La-La Land Records has just released the score from the 1993 Sylvester Stallone flick Cliffhanger, scored by Trevor Jones (Excalibur, Time Bandits, The Dark Crystal, Labyrinth, Notting Hill, The League of Extraordinary Gentlemen). As is often the case with La-La Land’s released, the first disc of the 2-CD set is the complete score (including never before heard tracks), while the second is a remastered reissue of the original 1993 album.

A gaggle of past La-La Land releases are about to go out of print forever, including David Newman’s The Phantom (1996), Tangerine Dream’s score from Wavelength (1983), a lavish 2-CD set of Alfred Newman’s A Certain Smile (1958), Mark Mancina’s score from 1995’s Money Train, Bill Conti’s score from I, The Jury (1982), Andrew Belling’s score from the 1977 Ralph Bakshi animated film Wizards, a selection of Brian Tyler’s music from the far more recent TV series Terra Nova, and a similar selection of music by Michael McCuistion, Lolita Ritmanis and Kristopher Carter from Batman: The Brave And The Bold. All of the retiring titles have been marked down while supplies last.

UK classical label Dutton Vocalian has jumped into the fray with a CD reissue of the original soundtrack album from Watership Down (1978), scored by Angela Morley (The Goon Show, Dynasty, Dallas), including the original album’s Art Garfunkel vocals and narration by Michael Hordern. The single disc is a hybrid SACD which is compatible with most garden-variety CD players, and for an import, it’s surprisingly affordable.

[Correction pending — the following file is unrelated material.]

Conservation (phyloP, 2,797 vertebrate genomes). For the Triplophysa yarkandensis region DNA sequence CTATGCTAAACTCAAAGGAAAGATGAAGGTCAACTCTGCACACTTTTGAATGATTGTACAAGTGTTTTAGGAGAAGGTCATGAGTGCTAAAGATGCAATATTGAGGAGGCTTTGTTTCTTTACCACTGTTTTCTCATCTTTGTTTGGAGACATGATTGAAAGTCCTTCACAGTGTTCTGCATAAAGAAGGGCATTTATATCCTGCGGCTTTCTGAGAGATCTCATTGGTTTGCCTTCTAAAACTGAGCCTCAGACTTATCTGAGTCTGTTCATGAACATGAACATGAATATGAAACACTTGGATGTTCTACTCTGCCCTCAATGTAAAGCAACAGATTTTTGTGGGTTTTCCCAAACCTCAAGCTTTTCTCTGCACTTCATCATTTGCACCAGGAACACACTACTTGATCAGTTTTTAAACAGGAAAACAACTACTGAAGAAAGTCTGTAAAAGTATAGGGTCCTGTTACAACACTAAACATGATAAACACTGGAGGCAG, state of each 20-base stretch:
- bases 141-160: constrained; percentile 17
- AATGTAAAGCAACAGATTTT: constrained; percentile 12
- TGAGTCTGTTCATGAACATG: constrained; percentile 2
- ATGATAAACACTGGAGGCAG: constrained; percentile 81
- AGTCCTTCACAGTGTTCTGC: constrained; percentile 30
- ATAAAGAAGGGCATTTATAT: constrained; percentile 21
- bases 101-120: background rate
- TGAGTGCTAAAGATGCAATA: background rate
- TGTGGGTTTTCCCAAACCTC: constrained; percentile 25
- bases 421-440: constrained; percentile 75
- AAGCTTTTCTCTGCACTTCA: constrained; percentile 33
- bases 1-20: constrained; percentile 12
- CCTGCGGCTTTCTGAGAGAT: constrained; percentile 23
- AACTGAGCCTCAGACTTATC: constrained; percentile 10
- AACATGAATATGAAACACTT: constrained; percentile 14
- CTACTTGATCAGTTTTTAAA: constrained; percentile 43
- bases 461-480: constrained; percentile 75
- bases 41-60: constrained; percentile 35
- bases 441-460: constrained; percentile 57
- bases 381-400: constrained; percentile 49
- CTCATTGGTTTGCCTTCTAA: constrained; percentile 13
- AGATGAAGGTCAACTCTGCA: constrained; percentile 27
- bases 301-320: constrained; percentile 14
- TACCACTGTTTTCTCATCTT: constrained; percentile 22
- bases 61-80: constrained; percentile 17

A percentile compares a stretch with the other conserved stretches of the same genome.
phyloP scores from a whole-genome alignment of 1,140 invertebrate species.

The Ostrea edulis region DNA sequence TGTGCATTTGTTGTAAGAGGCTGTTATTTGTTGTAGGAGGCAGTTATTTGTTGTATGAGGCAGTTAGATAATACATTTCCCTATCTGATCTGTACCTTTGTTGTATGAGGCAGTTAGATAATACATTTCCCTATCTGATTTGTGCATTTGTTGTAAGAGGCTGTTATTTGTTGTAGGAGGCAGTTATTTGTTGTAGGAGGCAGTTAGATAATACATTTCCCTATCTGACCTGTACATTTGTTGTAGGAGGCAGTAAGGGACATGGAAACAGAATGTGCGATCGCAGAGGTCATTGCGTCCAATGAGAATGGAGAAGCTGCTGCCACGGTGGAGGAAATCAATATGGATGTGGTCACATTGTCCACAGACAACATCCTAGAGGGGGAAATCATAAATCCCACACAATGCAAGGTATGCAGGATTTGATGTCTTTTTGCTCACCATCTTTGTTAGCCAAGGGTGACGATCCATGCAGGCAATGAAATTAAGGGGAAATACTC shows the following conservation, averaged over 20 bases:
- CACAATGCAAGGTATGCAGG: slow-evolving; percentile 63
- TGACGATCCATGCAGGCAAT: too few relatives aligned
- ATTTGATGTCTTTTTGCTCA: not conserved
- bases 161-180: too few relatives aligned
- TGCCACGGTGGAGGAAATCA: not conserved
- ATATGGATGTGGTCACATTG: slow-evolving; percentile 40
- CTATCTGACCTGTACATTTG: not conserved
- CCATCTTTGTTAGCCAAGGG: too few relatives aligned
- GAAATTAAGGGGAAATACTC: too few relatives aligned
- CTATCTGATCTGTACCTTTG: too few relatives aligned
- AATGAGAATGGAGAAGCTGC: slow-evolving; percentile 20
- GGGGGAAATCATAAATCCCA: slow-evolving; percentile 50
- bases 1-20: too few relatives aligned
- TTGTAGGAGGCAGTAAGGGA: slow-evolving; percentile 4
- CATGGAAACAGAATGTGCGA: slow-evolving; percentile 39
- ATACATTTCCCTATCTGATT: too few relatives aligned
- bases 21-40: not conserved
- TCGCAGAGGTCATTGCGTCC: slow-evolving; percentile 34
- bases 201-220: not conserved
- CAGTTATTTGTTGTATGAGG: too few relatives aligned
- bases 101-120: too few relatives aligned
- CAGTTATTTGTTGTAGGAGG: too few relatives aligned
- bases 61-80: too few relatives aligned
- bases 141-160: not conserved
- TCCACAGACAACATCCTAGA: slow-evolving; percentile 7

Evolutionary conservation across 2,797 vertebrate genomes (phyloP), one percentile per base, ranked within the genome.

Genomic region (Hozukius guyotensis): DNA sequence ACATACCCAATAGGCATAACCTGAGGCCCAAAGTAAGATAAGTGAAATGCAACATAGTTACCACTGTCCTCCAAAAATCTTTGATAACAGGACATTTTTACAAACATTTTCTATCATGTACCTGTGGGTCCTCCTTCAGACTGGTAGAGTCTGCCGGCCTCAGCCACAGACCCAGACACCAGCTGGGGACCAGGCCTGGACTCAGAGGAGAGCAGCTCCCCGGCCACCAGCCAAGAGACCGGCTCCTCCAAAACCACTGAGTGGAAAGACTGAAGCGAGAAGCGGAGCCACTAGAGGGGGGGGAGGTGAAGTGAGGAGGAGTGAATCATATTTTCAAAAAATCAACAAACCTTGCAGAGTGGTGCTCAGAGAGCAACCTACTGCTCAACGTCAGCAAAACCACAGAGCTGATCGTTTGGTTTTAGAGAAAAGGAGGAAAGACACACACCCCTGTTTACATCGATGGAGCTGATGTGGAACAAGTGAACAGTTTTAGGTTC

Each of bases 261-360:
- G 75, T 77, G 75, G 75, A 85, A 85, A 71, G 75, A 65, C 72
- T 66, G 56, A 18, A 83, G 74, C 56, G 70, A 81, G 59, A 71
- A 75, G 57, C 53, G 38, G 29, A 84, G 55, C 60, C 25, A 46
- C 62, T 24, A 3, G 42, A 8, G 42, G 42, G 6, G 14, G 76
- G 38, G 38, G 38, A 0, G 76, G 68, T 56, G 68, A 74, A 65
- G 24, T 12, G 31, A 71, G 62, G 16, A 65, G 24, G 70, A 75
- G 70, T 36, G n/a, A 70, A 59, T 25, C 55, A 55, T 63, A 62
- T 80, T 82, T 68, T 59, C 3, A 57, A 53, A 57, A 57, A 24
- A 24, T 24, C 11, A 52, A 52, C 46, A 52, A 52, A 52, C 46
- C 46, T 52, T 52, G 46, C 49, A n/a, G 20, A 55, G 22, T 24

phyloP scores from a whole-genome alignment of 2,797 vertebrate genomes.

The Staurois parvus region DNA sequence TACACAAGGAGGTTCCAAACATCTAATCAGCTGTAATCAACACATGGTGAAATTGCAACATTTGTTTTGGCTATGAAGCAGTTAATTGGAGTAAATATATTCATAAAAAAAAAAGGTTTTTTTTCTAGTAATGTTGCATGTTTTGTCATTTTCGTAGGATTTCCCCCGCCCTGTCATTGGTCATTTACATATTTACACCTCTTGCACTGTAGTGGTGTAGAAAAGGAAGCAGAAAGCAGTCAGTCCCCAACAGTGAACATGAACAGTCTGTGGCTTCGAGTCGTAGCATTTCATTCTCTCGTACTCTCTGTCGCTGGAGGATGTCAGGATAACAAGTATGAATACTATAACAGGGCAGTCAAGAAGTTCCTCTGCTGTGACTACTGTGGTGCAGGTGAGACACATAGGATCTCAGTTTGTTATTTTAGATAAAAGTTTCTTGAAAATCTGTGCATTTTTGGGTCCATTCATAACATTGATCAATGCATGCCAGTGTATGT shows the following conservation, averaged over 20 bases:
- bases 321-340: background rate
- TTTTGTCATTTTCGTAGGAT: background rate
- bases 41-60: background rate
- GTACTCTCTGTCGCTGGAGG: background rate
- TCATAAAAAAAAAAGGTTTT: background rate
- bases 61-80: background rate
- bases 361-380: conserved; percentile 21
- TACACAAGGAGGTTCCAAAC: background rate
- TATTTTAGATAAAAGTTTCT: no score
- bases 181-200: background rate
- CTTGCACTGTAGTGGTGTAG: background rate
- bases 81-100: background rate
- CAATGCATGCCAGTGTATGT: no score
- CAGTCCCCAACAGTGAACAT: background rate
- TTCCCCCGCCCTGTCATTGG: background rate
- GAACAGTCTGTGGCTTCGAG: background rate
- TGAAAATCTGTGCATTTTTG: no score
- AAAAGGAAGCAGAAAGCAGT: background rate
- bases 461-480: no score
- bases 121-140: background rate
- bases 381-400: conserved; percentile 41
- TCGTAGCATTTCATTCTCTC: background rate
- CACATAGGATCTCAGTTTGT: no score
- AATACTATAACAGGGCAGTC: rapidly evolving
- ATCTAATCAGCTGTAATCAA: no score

Looking further down the road, soundtrack specialty labels often let their customer base know if something is coming up that they might have to save up for. La-La Land – who has all but taken ownership of vintage Star Trek soundtrack releases in recent years – has announced that its first (yes, first) 4-CD box set of music from Star Trek: Voyager will land on February 28th. La-La Land’s Star Trek box sets tend to arrive at the $50-$60 price point, so start saving your quatloos now; they’ve tentatively scheduled a second box set of Deep Space Nine soundtracks for the third quarter of 2017, with a second Voyager box set hitting about a year from now, and what the label says will be its final Star Trek release, a 4-CD box set collecting fan-requested “leftovers” from Next Generation, Deep Space Nine, Voyager and Enterprise in late 2018.

Varese Sarabande has announced an April release date for the scores of all three of the original Mel Gibson Mad Max films on “sandy” vinyl, and they’re accepting pre-orders now.

Stay tuned to the Retroist Scoreboard…as new releases arrive, we’ll let you know what, and more importantly where, the score is.

When he’s not keeping score at the Retroist, Earl Green is the founder, head writer and podcaster-in-chief at theLogBook.com, a site devoted in roughly equal parts to classic sci-fi, classic video games, classic soundtracks, and space history. You can catch him lining up carefully curated excerpts from TV, movie and game scores most months on the Log Book’s soundtrack mixtape podcast, In The Grand Theme Of Things.